(2) Kadee is using a new 2 piece truck casting under all of their new offerings. Using Rick's method, is this going to possibly risk damaging this unit?
  3. yardmaster

    yardmaster Administrator Staff Member Administrator Frisco.org Supporter

    Re: Picking Up Models

    Rick -
    Excellent informtion that is born from experience and trial-and-error, I dare say.

    Coming from a Risk Management background, this is certainly a very good method of loss prevention. However, I'd never really given it much thought. In cases of derailments, I think Rick's advice will be heeded and posted on my budding layout room' bulletin board.

    Piggybacking on Bob's comments, with the advent of a greater level of detail in both locomotives and rolling stock, I think that in spite of my own best efforts, I do tend toward the clumsy end of the spectrum. To wit: I was knocked unconscious playing kickball in 2nd grade. Enough said.

    Furthermore, I have never been comfortable fiddling with a finished car more than absolutely necessary; greasy fingers leave smudges and fingerprints. Even among the most fastidious of us, natural oils from one's skin can eventually leave their mark.

    In short, I recall seeing that Peco makes a locomotive lift. I'm not sure how it works but it seems like a good option for lifting/turning/moving a locomotive without subjecting it to butterfingers.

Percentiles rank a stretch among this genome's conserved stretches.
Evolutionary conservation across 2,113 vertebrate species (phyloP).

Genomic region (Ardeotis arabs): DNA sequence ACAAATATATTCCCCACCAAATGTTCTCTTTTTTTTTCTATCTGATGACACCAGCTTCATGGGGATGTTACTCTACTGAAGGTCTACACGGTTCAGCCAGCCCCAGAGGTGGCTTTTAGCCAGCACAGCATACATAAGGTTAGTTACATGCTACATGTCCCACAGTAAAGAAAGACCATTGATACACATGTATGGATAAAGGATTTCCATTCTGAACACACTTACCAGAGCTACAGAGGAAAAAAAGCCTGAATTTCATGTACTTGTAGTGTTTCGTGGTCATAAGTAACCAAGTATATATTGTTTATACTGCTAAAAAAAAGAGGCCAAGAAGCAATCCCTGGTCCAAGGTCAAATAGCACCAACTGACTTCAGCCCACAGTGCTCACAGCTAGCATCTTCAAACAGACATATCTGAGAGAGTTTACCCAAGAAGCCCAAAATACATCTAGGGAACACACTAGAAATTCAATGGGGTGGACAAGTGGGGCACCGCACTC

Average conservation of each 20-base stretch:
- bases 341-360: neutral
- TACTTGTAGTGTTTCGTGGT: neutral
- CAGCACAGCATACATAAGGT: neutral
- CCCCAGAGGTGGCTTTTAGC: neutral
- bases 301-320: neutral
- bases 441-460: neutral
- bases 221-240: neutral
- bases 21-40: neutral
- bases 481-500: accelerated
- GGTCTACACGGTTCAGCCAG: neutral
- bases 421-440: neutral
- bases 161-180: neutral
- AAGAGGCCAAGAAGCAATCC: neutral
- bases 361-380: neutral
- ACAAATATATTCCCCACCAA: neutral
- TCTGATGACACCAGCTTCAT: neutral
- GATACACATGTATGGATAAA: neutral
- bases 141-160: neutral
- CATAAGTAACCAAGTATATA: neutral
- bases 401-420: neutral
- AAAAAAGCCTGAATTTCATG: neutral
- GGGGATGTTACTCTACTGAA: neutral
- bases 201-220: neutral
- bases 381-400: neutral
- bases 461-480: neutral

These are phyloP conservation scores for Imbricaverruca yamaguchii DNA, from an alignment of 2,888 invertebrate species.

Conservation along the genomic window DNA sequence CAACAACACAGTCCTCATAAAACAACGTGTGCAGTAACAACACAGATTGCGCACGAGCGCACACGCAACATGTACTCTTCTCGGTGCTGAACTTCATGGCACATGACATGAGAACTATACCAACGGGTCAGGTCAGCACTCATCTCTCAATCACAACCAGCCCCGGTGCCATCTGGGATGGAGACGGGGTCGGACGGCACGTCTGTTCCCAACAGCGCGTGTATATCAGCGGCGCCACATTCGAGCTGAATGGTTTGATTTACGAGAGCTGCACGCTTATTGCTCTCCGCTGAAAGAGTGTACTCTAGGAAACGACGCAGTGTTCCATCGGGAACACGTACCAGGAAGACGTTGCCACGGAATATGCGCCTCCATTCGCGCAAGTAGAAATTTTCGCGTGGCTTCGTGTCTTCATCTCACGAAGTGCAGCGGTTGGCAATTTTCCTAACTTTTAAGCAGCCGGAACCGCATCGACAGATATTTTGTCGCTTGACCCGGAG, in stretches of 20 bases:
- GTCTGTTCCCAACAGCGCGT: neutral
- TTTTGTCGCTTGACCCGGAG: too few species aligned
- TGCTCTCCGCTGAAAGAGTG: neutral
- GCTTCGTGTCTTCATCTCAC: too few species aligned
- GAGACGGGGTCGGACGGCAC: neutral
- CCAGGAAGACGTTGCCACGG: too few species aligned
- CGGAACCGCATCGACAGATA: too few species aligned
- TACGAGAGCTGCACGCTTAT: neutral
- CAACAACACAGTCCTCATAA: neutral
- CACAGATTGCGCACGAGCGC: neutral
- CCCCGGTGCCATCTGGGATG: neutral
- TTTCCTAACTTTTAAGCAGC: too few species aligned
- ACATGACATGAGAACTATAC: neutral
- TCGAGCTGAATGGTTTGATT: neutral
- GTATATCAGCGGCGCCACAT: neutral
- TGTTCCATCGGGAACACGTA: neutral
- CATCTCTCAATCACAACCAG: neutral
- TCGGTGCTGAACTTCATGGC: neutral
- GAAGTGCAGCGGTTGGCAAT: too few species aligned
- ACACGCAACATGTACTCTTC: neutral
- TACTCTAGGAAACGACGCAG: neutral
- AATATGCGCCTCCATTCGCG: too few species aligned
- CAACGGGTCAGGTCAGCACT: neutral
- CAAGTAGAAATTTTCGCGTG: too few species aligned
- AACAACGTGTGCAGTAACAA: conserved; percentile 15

Furthermore, Model Railroad Planning from a while back featured a layout where the builder runs highly-detailed brass or resin rolling stock and wants to prevent damage at all costs. He constructed clever individual wooden boxes with HO-gauge grooves where the boxes could be put into a staging place and switched out by the locomotive without digits ever touching the car. I'd have to find the copy to get more information.

    In my quest to find ways to move prototypical examples to the modeled world, I wonder if Northwestern Scale lumber 2x4s could be used to rerail a freight car? :)

    Rick, thanks for starting a very thought-provoking thread.

    SAFN SAAP Member

    Re: Picking Up Models


    I sent you a PM.

  5. JamesP

    JamesP James Pekarek

    The rule on my railroad is that I always rerail no matter who derails. I prefer to take all the responsibility for rerailing damage, not to mention mashed fingers! :mad: Kids, don't try this at home:


    - James
  6. frisco1522

    frisco1522 Staff Member Staff Member

    If it's a diesel, just do like Hulcher and roll it over and leave it there.:)

    SAFN SAAP Member

    Now, now. Be nice! We all can't be perfect, now can we! :D

    We're ALL Frisco friends...

Share This Page